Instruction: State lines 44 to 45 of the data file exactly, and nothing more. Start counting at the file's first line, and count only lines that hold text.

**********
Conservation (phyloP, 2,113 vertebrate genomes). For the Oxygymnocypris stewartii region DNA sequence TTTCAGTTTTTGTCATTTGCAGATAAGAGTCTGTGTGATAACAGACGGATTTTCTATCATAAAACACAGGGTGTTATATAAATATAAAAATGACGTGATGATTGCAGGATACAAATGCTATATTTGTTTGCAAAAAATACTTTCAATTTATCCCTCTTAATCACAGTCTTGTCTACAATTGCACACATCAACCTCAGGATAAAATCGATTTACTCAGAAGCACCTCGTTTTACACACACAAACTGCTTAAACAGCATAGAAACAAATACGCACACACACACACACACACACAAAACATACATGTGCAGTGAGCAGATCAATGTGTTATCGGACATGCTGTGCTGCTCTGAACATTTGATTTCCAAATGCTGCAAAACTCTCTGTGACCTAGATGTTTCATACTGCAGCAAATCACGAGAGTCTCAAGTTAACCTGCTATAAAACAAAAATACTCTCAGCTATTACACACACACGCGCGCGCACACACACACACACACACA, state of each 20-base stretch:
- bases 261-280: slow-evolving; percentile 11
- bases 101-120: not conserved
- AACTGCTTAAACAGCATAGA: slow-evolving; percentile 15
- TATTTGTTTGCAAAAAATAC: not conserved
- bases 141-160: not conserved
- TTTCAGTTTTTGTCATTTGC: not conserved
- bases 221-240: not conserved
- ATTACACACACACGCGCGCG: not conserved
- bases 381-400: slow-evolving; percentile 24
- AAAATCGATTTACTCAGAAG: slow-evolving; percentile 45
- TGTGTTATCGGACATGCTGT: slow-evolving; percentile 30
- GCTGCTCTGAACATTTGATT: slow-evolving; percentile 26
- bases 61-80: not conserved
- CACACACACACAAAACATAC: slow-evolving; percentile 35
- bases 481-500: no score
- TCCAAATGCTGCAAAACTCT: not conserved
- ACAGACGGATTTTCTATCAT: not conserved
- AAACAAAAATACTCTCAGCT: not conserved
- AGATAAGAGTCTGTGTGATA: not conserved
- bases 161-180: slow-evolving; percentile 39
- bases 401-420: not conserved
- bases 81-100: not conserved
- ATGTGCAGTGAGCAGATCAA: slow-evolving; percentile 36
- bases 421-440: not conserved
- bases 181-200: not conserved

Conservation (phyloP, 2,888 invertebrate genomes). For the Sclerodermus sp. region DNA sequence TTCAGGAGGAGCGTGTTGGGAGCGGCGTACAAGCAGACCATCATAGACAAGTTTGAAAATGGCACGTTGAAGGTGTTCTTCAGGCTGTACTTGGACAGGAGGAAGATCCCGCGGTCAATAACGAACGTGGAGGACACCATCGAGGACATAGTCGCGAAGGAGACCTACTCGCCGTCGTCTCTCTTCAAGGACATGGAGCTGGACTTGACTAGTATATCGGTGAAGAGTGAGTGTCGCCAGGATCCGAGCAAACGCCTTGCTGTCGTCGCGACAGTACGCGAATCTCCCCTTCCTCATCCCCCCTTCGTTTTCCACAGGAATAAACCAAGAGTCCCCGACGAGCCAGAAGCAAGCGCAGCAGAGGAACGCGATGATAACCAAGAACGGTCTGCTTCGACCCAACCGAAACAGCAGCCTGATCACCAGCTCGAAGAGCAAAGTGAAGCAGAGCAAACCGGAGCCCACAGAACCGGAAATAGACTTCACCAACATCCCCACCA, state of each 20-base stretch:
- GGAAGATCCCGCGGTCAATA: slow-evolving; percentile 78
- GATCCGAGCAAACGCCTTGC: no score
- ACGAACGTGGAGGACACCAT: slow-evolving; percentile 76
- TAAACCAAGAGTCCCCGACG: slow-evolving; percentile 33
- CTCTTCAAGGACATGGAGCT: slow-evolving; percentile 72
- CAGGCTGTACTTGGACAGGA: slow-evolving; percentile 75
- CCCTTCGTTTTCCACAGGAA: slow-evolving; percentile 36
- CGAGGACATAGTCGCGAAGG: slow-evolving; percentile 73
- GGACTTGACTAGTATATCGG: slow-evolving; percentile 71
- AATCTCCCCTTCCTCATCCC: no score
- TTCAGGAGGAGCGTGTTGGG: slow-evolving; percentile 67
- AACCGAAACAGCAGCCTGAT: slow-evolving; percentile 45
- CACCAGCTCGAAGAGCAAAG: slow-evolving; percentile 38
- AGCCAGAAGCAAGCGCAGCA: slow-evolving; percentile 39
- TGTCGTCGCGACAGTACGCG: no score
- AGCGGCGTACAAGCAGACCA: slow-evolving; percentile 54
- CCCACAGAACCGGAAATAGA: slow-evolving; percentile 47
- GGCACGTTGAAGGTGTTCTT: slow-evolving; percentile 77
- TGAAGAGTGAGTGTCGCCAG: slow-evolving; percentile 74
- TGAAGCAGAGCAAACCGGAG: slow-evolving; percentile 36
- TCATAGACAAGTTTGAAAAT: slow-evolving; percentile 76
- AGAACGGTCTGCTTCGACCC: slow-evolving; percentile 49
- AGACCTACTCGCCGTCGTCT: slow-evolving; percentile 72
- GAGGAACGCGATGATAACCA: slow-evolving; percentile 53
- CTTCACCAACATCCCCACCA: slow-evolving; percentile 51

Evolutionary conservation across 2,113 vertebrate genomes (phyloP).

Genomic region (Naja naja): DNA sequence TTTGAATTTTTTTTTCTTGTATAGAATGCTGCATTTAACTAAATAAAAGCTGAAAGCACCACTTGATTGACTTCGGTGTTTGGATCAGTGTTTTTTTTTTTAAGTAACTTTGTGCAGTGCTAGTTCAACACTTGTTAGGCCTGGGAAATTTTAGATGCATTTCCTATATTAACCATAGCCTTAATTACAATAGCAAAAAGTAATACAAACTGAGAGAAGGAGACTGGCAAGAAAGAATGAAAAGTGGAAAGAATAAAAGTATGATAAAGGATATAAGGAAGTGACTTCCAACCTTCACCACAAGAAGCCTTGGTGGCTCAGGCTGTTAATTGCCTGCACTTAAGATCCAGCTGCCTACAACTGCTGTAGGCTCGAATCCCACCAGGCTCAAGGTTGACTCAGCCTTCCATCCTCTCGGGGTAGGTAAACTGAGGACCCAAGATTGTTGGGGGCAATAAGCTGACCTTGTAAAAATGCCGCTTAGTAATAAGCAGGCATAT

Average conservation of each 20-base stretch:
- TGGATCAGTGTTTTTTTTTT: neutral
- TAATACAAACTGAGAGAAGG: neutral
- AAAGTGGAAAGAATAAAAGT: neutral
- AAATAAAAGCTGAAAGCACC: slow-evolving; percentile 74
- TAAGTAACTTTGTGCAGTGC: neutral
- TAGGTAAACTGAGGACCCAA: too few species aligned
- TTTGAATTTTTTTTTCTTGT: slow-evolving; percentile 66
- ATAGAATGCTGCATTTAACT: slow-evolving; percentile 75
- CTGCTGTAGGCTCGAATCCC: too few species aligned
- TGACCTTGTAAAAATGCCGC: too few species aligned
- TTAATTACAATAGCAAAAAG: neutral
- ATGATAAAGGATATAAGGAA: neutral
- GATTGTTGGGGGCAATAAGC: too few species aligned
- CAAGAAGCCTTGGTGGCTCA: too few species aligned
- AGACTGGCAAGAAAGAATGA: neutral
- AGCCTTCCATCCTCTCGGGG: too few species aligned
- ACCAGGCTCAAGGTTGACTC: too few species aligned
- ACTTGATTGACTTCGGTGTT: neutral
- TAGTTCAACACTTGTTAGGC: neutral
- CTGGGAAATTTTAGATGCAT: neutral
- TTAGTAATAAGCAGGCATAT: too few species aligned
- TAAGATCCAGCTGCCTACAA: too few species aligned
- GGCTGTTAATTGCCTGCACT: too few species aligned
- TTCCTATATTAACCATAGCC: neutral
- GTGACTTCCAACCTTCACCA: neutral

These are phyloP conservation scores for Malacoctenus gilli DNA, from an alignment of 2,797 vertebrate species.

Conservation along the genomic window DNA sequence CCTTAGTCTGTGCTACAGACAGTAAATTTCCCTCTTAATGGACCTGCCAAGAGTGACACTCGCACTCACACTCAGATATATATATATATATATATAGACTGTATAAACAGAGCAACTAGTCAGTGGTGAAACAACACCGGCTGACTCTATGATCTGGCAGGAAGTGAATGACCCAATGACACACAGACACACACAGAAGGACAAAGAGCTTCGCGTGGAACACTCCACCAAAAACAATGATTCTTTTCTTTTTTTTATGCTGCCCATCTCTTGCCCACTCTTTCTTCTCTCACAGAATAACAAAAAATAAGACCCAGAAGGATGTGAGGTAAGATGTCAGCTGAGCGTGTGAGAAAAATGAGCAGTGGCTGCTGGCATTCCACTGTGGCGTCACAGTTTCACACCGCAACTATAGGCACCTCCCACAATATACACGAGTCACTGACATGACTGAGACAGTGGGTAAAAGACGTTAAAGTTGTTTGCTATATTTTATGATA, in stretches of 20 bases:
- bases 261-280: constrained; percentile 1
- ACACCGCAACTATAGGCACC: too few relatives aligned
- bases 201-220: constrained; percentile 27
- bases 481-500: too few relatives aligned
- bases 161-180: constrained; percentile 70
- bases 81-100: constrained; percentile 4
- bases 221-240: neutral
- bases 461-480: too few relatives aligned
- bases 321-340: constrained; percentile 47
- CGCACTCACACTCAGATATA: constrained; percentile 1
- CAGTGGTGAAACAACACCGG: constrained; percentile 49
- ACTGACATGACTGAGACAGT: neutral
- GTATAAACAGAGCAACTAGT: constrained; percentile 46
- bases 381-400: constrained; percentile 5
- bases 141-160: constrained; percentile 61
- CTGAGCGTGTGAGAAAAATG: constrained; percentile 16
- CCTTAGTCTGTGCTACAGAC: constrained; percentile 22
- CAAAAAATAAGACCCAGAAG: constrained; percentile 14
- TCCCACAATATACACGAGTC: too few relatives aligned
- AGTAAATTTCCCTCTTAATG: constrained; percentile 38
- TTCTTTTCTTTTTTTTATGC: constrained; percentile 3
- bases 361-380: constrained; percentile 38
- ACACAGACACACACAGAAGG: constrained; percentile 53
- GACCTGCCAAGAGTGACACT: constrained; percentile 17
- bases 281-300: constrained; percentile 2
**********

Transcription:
- CCCACAGAACCGGAAATAGA: slow-evolving; percentile 47
- GGCACGTTGAAGGTGTTCTT: slow-evolving; percentile 77